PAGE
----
Note left border, since removed, making for an assymetrical display. Two tapestry panels out of view. The lowest portion is King Sobieski & Queen Marysienka with King John & Emperor Leopold after the Victory of Vienna above it. Honorary Rotunda of Polish Pavilion, 1937, Paris. From 1937 issue of Arkady magazine. Photo by I. Danko.
Early sketch of honorary rotunda. From https://audiovis.nac.gov.pl/obraz/185674:1/
Bilewicz, Hubert. "Sielanka i Polityka. Jan Sobieski na Paryskiej Wystawie (1937), in Wystawa Paryska 1937: Materialy z Sesji Naukowej Instytutu Sztuki PAN Warsawa, 22-23 Pazdziernika 2007 Roku, edited by Joanna M. Sosnowska, Warszawa: Instytutu Sztuki Polskiej Akademii Nauk, 2009.
Huml, Irena. "Hafty Marii Bujakowej / Embroidery by Maria Bujakowa." Projekt 11.5 (1966): 44-7.
Inglot, Joanna. The Figurative Sculpture of Magdalena Abakanowicz: Bodies, Environments, and Myths.Berkeley: University of California Press, 2004.
Katalog Oficjalny Dzialu Polskiego na Miedzynarodowej Wystawie Sztuka I Technika, Paryski. Warszawie: Galewski i Dau, 1937.
Piotrowska, Irena G. The Art of Poland. New York: Philosophical Library, 1947.
Skibniewski, Z. "Uwagi o Arkitecturze Wystawy w Paryzu 1937." Arkady 1937:11-12, 554-583 Accessed 15 November 2016 from http://kpbc.umk.pl/dlibra/docmetadata?id=26576&from=&dirids=1&ver_id=&lp=1&QI=A9064C827934719914FEC4DF60EF46D4-48
Telakowska, Wanda. "Pierwsze Jaskolki Paryskiej Wystawy." Arkady 1937:5, 259-265. Accessed 15 November 2016 from http://kpbc.umk.pl/dlibra/docmetadata?id=26576&from=&dirids=1&ver_id=&lp=2&QI=A9064C827934719914FEC4DF60EF46D4-3
Tkaniny Marii Bujakowej Wystawa 18 Lipca – 30 Wrzesnia 2001. Warszawa: Fundacja Cepelia Polska Sztuka i Rekodzielo and Zakopane Muzeum Tatrzanskie im. Tytusa Chalubinskiego, 2001.
Z., W. "Pawilon Eleganji."Arkady 1937:11-12, 633-657. Access 15 November 2016 from http://kpbc.umk.pl/dlibra/docmetadata?id=26576&from=&dirids=1&ver_id=&lp=1&QI=A9064C827934719914FEC4DF60EF46D4-66
Zacheta National Gallery of Art, et al. Art Everywhere: The Academy of Fine Arts, 1904-1944. Warsaw: Zacheta National Gallery of Art, 2012. [Exhibit booklet] Retrieved 23 November 2015 from http://www.zacheta.art.pl/files/wystawy/2012/Art%20Everywhere_folder%20ENG.pdf [No longer accessible. See http://archiwalna.zacheta.art.pl/en/article/view/796/art-everywhere-the-academy-of-fine-arts-in-warsaw-1904-1944]
The Angel Tapestry
This tapestry is made entirely in the classic Gobelin technique, tightly woven for a flat surface. It has no embroidery and none of the more coarse materials of flax and metal used in the others that serve to add relief. It is depicted, un-named, in the 1937 Paris catalog as a fragment. It appears smaller in that image than its current size. There is now a clearly demarked lower section on it that does not appear in the 1937 catalog illustration. The 1939 New York catalog lists “four wall hangings, from the series “King Jan III and Marysienka.”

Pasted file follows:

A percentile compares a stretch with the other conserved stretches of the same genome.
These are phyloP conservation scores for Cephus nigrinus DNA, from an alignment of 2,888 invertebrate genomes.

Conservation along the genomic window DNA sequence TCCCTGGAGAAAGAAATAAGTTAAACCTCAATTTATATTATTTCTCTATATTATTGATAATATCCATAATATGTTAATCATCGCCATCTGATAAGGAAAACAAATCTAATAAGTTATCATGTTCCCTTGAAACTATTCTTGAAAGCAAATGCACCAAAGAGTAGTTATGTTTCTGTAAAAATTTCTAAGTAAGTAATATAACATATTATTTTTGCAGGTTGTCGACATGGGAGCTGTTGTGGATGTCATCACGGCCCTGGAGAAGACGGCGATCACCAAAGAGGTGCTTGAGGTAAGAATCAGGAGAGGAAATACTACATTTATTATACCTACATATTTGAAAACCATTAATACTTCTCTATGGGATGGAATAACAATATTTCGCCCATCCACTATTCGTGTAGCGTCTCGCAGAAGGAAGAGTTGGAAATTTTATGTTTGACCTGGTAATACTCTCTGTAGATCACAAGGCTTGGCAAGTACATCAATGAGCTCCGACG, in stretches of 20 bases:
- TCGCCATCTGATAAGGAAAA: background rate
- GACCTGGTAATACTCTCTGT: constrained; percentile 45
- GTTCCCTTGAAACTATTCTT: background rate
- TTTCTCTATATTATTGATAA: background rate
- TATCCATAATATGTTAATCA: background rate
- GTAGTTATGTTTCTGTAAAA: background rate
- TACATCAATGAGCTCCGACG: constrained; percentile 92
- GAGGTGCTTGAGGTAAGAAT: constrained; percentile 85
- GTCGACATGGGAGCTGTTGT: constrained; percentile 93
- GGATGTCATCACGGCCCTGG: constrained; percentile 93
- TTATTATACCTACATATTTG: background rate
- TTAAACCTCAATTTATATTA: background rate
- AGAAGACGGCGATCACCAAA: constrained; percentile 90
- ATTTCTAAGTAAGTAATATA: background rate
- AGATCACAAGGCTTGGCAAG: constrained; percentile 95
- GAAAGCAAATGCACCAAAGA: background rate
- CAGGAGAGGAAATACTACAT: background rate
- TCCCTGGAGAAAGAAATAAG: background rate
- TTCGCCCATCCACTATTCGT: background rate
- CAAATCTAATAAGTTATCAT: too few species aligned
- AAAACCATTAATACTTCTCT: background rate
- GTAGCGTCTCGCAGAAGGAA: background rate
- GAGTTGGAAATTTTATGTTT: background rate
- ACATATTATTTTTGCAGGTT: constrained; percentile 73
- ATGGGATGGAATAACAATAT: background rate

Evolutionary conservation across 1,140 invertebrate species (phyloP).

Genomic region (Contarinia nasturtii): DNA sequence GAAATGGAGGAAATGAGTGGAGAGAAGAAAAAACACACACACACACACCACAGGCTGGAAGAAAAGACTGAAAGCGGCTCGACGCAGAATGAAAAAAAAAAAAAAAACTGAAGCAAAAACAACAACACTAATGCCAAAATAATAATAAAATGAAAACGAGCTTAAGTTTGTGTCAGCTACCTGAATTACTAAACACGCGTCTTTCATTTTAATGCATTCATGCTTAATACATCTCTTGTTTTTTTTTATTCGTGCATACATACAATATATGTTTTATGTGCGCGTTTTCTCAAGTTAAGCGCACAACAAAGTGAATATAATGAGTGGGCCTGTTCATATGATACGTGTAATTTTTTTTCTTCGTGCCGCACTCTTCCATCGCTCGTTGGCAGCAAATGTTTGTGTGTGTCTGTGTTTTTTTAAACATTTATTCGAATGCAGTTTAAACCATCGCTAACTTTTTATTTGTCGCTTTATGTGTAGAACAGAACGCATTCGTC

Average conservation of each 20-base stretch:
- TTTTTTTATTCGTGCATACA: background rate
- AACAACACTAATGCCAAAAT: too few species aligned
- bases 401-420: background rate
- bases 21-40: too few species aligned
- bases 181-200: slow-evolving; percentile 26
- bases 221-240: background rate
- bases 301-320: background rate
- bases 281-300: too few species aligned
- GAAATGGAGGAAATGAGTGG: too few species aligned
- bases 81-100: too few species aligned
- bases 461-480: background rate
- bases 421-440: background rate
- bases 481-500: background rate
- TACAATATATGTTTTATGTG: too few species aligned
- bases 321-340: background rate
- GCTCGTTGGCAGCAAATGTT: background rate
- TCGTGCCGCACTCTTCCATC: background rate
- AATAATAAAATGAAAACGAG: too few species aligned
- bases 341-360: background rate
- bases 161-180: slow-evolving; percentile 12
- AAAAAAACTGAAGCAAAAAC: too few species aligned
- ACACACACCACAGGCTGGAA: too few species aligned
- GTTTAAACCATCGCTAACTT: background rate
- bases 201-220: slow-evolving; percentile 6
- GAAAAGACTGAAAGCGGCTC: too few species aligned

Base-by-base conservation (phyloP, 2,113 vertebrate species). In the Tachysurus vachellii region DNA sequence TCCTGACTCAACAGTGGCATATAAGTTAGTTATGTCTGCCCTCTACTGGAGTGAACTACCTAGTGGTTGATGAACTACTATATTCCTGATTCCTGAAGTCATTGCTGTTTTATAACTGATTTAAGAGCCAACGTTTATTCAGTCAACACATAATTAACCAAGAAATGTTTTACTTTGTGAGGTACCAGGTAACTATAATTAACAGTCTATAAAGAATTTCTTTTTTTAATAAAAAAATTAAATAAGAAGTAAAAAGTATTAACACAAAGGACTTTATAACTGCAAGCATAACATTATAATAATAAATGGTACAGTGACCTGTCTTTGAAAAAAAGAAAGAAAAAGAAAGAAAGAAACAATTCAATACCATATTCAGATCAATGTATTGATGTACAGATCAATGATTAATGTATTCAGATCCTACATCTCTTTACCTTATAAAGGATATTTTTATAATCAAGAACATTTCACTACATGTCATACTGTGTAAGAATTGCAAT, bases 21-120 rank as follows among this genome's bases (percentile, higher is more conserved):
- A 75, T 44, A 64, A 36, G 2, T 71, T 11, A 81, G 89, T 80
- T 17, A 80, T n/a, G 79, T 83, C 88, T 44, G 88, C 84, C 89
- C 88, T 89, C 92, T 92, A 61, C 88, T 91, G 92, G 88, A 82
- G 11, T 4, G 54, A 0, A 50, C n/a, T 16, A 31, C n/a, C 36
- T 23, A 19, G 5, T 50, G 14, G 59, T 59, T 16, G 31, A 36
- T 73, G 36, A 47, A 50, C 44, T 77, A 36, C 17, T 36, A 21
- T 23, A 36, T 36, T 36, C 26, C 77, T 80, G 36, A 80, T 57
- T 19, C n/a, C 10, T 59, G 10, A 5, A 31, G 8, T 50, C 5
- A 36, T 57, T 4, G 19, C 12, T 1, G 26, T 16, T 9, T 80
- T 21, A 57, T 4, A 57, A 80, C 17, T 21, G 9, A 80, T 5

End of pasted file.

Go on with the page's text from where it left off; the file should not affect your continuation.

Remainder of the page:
Allegory of Victory / Alegoria zwyciestwa
This work depicts a man perhaps at the abandoned camp of the Ottoman soldiers along with allegoric images of victory such as white doves and children offering flowers. The man stands over an abandoned camp fire that warms coffee as he holds a coffee grinder. Coffee houses were soon thereafter found in Vienna and, it is told, so did a bread roll in the shape of a stirrup in honor of the horsemen was created by Viennese bakers. This is part of the lore of the history of the bagel.
King John and Emperor Leopold after the Victory of Vienna (1683) / Król z cesarzem Leopoldem po zwyciestwie wiedenskim
The victorious Jan Sobieski rides beside Leopold who recruited him to defend Vienna. Their partnership was a success in saving Europe from the invading Ottoman Empire. Poland’s “Winged Horsemen” have feathered wooden sticks attached to their backs that made a deafening sound at full speed of the horses. Catching the Ottoman camp outside the city by surprise was all the more successful as the troops sounded more numerous than they were.
King and Marysienka with the Ladies of the Court / Król z Marysienka w otoczeniu dam dworu
Depicted with the royal couple are the ladies of the court in what appears as a garden scene. In the sky you can see the head and streaks of a comet that forebodes war (Piotrowska 1947, 191). In the foreground are the animals —a wolf, a snake, a weasel—signifying omens such as stealth, thievery, and attack.
Full views by Charles Wainwright. Close-up fragments by Inga H. Barnello.
Property of Le Moyne College.